Hello my fellow Badasses!
I wrote this post at the beginning of September and October was Breast Cancer Awareness month, which tied in nicely with what I wanted to talk about.
Life got in the way and so I’m sharing this now. Spoiler Alert – I’m ok.
This the first part of the story.
Today I had my first appointment and my first experience of a Breast Clinic.
To give you a little background I had been feeling pain in my breasts that was more than the usual pain you might have before or during your period. And uncomfortable as it was, I ignored it. Not very Badass of me I know but I convinced myself it was period related.
Problem is because my contraceptive pill has stopped my periods all together. I have no idea when I’m having what I like to call ‘my phantom period’. So it’s hard to say if the pain was connected to my cycle.
I became a bit concerned about how uncomfortable my breasts felt when I was in bed. I gave myself an exam and while I didn’t find a lump as such my breasts felt lumpy in places. So I made an appointment to see my doctor.
I’ll admit that I became good friends with Google. I must have read every website detailing all the symptoms and probabilities of developing breast cancer. Just dealing with the pain was worrying enough but I really did feel a bit overwhelmed, mostly because I couldn’t find much information on what I should expect from an appointment with a Breast Clinic. I didn’t really know what to expect other than a physical exam.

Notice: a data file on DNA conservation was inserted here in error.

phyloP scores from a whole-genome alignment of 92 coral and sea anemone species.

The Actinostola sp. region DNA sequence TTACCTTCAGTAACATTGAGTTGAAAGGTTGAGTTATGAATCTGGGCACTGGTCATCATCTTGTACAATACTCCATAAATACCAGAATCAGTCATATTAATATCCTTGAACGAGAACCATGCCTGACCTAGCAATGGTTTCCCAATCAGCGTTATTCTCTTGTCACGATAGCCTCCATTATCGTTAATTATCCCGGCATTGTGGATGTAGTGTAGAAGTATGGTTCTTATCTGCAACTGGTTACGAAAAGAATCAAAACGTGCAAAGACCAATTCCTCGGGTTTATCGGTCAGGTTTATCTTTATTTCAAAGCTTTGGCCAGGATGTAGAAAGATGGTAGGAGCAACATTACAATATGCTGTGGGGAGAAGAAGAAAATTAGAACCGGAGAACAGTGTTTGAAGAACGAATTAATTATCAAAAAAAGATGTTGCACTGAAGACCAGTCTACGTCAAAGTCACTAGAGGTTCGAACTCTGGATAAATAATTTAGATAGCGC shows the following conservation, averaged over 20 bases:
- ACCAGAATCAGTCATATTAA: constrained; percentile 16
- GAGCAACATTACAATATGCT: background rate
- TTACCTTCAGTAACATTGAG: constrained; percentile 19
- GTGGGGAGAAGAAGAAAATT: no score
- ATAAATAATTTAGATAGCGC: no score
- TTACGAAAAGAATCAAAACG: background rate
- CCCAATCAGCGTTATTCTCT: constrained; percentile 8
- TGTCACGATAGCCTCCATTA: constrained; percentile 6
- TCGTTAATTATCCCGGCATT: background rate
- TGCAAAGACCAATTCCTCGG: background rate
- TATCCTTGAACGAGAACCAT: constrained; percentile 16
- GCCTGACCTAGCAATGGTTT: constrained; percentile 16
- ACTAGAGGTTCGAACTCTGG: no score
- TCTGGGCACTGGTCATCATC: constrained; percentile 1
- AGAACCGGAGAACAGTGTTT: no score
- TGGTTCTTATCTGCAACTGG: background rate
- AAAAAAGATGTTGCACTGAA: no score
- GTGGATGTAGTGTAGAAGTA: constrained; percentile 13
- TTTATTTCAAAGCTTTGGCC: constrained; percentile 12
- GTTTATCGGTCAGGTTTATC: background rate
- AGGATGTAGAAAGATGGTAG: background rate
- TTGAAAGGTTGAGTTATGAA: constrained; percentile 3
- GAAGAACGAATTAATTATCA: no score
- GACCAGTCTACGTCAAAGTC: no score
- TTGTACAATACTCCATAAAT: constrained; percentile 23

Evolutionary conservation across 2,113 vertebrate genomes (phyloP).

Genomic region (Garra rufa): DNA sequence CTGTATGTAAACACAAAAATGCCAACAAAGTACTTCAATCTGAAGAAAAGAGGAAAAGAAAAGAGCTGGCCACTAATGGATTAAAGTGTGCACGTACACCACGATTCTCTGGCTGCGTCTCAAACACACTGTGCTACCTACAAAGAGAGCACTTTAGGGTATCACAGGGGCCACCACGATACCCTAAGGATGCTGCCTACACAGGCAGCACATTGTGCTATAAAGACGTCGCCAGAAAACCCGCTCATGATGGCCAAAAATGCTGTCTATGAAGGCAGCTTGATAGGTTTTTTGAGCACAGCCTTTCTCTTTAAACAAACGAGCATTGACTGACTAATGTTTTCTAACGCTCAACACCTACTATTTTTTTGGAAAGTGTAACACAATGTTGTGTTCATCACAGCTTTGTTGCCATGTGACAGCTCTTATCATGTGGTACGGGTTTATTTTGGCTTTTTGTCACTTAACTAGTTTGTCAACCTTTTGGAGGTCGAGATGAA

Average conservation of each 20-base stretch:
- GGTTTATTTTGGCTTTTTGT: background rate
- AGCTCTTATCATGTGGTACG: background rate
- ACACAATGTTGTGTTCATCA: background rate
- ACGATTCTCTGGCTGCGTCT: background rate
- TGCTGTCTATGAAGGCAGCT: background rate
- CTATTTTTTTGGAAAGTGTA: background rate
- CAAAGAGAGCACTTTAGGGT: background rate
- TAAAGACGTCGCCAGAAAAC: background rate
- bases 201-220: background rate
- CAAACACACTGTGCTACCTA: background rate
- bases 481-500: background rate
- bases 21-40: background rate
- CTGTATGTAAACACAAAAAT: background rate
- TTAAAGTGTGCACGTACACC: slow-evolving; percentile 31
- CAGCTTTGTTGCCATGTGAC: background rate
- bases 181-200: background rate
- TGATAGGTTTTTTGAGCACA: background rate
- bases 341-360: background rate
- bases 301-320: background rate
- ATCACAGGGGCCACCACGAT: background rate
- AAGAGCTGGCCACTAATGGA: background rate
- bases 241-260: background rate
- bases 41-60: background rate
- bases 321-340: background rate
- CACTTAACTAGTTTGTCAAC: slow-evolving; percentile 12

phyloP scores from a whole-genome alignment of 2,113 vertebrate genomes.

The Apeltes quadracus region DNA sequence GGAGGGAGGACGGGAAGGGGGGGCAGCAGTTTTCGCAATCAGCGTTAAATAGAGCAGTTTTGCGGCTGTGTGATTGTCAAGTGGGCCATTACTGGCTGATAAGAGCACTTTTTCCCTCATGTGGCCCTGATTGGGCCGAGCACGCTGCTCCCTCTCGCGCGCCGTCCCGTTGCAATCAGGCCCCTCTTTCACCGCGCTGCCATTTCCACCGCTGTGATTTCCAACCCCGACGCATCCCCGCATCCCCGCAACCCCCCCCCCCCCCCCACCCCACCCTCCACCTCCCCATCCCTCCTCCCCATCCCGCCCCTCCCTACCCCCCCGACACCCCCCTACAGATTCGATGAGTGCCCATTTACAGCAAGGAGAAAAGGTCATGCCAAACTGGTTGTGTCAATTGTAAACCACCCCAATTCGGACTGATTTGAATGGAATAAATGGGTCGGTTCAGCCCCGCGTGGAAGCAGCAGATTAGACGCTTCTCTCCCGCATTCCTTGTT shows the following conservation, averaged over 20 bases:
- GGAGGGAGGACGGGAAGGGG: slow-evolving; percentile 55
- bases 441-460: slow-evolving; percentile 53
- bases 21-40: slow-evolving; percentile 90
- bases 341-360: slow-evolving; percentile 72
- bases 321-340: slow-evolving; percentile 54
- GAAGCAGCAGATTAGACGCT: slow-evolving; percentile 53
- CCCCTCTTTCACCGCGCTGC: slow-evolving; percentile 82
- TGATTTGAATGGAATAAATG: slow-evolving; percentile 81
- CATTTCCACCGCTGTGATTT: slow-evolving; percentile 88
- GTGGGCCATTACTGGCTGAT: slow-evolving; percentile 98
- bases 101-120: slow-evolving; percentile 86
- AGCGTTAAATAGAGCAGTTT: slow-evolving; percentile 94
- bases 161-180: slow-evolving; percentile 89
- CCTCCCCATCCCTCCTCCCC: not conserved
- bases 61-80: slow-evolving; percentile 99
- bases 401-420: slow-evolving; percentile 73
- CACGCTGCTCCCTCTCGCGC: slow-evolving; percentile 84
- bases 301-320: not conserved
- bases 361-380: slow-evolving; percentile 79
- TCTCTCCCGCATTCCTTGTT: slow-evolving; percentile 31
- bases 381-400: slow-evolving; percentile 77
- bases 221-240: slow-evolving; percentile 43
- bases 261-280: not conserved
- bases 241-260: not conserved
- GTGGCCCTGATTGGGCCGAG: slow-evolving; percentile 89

When I arrived for my appointment I had to fill in a form with my medical history and some family health history – which is its own nightmare for me. My Mum had some serious health problems but she was from a generation where you didn’t discuss that sort of thing. Until earlier this year I knew absolutely nothing about my birth mothers health. (We are estranged, she didn’t raise me).
But earlier this year I found out through a family member that my birth mother was recovering from breast cancer. So as I’m sure you can imagine, I was now hyper aware.
Anyway, after filling in a form (it’s a good idea to make a note of any medications you’re taking so you’re not put on the spot – brain fog is real!) I met the specialist.
The doctor was a man, which I don’t have a problem with but you can ask to see a woman. There was a nurse in the room with us who is a woman so if I’d felt uncomfortable she was there. They are both friendly and that helped put me at ease.
He asked me a few more questions regarding family health history and then I had a short physical exam to check for lumps. He also checked the glands in my armpits, which were just as tender as my breasts. I was surprised at how sore they were, I hadn’t noticed any pain there until they examined me.
Because my breasts were so tender that he decided I shouldn’t have a mammogram at the time. I didn’t know that was an option!
I now have to wait for an appointment by which time perhaps my breasts won’t be so sore. I was told to take painkillers before the mammogram and was assured that if the mammogram was too uncomfortable or painful they could do an ultrasound. I also didn’t know about that before hand.
The specialist wasn’t overly concerned which was a bit of a relief and he thinks my back and neck problems might be playing a role in the pain.
I have a tendency to rush through doctor and hospital appointments. Which means I often forget to ask questions or mention symptoms etc
All in all the appointment wasn’t bad but it did feel a bit rushed. I’m sharing my experience because there’s really not a lot of information out there in terms of what to expect.
I’ll post part two soon!